You see, back when the first Loewy-liveried planes (the 707-based VC-137s) came into presidential use during President Kennedy’s tenure in office, the State Department and the office of the presidency were already working together to cultivate an image of America as a leader in all fields. It was the American Century, after all, and if the United States was going to make good on its reshaping of the world order after World War II, it was going to need to make sure everyone knew it.
The idea was to use the avant-garde as a way to demonstrate what American freedoms and values could offer on the world stage. A really excellent book called Cold War Modernists by historian Greg Barnhisel lays out the whole story: The State Department was working with world-famous Modernist architects to bring impressive, occasionally even challenging design to capital cities around the world. These embassies would hold reading rooms filled with books that critics adored as the best America had on offer but some Congressmen (Joe McCarthy among them) wanted to ban. The State Department brought modern dancer Martha Graham and jazz trumpeter Louis Armstrong on tour to demonstrate that American tastes were as sophisticated as any, and they even surreptitiously published high-brow magazines for European audiences, asserting the legitimacy of American voices in left-leaning intellectual circles to tilt Western Europe away from the Iron Curtain. If America was going to face off against a comprehensive ideology like communism, it needed its own philosophical and aesthetic ethos to rally the West behind. It found one in Modernism.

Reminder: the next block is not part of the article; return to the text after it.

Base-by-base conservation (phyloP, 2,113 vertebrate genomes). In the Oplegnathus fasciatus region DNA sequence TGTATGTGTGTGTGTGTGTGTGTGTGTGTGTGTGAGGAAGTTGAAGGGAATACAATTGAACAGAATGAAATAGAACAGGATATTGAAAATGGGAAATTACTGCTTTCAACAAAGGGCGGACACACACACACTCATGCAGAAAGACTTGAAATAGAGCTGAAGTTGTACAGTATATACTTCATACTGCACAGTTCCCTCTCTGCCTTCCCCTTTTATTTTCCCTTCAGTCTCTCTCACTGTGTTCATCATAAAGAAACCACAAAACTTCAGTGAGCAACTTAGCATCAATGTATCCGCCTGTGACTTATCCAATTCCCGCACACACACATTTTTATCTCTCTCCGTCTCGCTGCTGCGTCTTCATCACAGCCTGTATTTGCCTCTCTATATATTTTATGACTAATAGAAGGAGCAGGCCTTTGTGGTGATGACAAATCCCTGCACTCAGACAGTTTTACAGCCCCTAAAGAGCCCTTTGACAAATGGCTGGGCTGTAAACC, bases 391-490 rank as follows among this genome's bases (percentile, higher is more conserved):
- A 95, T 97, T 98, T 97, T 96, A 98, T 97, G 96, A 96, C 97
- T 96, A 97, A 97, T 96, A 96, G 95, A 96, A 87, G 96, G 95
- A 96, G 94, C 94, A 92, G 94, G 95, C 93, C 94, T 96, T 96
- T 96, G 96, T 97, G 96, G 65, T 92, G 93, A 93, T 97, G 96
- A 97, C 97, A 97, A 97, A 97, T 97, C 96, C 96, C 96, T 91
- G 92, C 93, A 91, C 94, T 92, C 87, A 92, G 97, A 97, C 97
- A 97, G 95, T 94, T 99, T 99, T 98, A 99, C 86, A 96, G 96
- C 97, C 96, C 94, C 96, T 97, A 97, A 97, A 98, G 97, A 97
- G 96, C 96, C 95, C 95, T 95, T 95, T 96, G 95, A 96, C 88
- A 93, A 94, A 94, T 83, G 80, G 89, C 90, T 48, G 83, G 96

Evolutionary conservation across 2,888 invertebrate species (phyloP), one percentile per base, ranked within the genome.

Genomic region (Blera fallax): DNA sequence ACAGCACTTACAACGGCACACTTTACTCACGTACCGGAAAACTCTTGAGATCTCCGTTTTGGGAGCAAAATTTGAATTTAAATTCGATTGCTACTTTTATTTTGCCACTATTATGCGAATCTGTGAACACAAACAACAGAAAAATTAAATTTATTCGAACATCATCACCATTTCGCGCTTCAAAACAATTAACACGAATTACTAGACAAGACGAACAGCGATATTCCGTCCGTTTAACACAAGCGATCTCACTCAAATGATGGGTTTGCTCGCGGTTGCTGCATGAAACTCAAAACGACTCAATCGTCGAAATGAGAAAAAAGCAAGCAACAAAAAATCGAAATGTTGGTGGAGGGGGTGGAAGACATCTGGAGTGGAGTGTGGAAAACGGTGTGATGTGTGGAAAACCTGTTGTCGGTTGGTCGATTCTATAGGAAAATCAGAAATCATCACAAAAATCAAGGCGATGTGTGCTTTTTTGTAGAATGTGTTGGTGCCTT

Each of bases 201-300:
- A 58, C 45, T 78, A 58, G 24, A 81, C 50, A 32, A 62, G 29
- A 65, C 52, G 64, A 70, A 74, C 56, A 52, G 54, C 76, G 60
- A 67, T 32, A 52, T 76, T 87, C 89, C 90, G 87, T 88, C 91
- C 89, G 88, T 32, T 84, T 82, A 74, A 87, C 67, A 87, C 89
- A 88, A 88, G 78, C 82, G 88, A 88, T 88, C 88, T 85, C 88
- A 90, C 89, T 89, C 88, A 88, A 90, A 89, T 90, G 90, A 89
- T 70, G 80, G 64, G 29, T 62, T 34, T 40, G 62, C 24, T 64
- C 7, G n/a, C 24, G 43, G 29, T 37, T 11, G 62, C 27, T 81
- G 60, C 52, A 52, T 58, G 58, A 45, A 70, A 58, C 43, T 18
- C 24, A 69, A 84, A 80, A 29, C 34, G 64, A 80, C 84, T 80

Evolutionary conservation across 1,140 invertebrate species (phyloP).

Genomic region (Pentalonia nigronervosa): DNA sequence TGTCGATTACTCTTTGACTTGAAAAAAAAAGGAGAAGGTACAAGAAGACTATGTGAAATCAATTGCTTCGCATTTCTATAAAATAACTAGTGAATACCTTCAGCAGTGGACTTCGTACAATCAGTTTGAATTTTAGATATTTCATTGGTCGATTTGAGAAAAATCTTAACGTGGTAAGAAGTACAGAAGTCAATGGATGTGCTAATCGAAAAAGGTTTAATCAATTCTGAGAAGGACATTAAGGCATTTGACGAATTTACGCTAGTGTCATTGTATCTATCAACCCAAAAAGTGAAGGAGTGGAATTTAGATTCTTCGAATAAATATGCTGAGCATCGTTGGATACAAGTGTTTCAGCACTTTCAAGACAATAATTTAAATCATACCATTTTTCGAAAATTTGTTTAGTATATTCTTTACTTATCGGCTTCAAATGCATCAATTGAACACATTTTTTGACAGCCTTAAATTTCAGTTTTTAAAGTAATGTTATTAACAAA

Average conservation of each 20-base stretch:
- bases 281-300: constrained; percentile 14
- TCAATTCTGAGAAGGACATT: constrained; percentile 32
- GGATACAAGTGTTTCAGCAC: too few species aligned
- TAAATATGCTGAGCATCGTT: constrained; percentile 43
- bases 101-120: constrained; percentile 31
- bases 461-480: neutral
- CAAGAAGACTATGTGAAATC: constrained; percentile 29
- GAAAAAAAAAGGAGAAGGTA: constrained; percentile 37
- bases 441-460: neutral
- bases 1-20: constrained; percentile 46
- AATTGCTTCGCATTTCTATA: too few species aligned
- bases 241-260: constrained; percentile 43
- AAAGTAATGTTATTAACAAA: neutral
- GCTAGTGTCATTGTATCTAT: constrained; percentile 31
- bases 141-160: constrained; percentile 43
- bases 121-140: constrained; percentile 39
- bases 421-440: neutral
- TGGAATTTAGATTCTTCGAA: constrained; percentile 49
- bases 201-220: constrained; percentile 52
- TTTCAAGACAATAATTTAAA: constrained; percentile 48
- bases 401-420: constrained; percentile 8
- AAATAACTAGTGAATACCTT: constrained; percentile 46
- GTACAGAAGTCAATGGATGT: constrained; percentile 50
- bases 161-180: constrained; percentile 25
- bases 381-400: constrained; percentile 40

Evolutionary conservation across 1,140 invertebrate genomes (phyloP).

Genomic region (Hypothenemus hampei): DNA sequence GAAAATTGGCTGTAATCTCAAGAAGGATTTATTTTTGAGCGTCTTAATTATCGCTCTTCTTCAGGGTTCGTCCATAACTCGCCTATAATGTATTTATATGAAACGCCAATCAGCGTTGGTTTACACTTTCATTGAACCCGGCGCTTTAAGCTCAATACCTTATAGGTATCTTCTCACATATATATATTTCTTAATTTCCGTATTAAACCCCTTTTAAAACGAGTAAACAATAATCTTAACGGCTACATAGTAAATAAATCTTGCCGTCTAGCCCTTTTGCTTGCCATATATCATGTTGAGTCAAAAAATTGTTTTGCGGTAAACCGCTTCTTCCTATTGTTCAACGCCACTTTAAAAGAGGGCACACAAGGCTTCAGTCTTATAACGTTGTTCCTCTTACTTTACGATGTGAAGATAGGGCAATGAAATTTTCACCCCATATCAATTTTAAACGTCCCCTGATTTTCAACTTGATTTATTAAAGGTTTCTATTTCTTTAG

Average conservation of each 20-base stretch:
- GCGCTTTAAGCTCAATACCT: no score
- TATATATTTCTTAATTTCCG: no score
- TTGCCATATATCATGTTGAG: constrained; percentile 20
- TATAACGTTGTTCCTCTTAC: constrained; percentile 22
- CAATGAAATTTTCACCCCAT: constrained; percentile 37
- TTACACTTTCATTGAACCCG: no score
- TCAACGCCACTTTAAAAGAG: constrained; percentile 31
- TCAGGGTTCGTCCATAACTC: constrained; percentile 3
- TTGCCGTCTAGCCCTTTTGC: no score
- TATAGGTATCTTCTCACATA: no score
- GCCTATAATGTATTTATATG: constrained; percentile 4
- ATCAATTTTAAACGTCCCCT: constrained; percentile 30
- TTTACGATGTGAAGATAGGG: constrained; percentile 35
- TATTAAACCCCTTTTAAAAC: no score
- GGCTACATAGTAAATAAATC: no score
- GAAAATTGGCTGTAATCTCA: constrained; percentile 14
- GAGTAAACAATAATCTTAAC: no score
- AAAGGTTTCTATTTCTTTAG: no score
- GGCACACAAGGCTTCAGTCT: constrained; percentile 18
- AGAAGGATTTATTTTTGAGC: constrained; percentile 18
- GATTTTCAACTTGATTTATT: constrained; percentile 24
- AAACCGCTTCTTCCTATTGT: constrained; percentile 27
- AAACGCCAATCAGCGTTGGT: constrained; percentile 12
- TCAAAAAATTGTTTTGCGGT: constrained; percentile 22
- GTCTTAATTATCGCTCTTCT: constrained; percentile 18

If presidents of the United States, in their capacity as “leader of the free world” (whatever that means), were going to harness all of that energy every time they stood on some airfield, ready to greet the enemy in diplomatic embrace, they needed a flagship whose appearance could symbolize the nexus of these heady ideas with the raw power projection of American industrial and military might. They needed Air Force One.
At once appearing like a normal civilian jumbojet (the use of Pan-Am-like light blue was far from a coincidence) yet also clearly marked as a full member of the American Air Force’s fleet, the VC-137Cs were successfully able to simultaneously conjure up American international economic influence in the form of a Pan-Am Clipper as well as the specter of American nuclear power. The 707 with its pylon-mounted quad engines didn’t look all that different from a nuclear-armed B-52 to an untrained eye either. And all of this was a conscious effort to accentuate the aesthetic force of presidential travel by the Kennedy administration.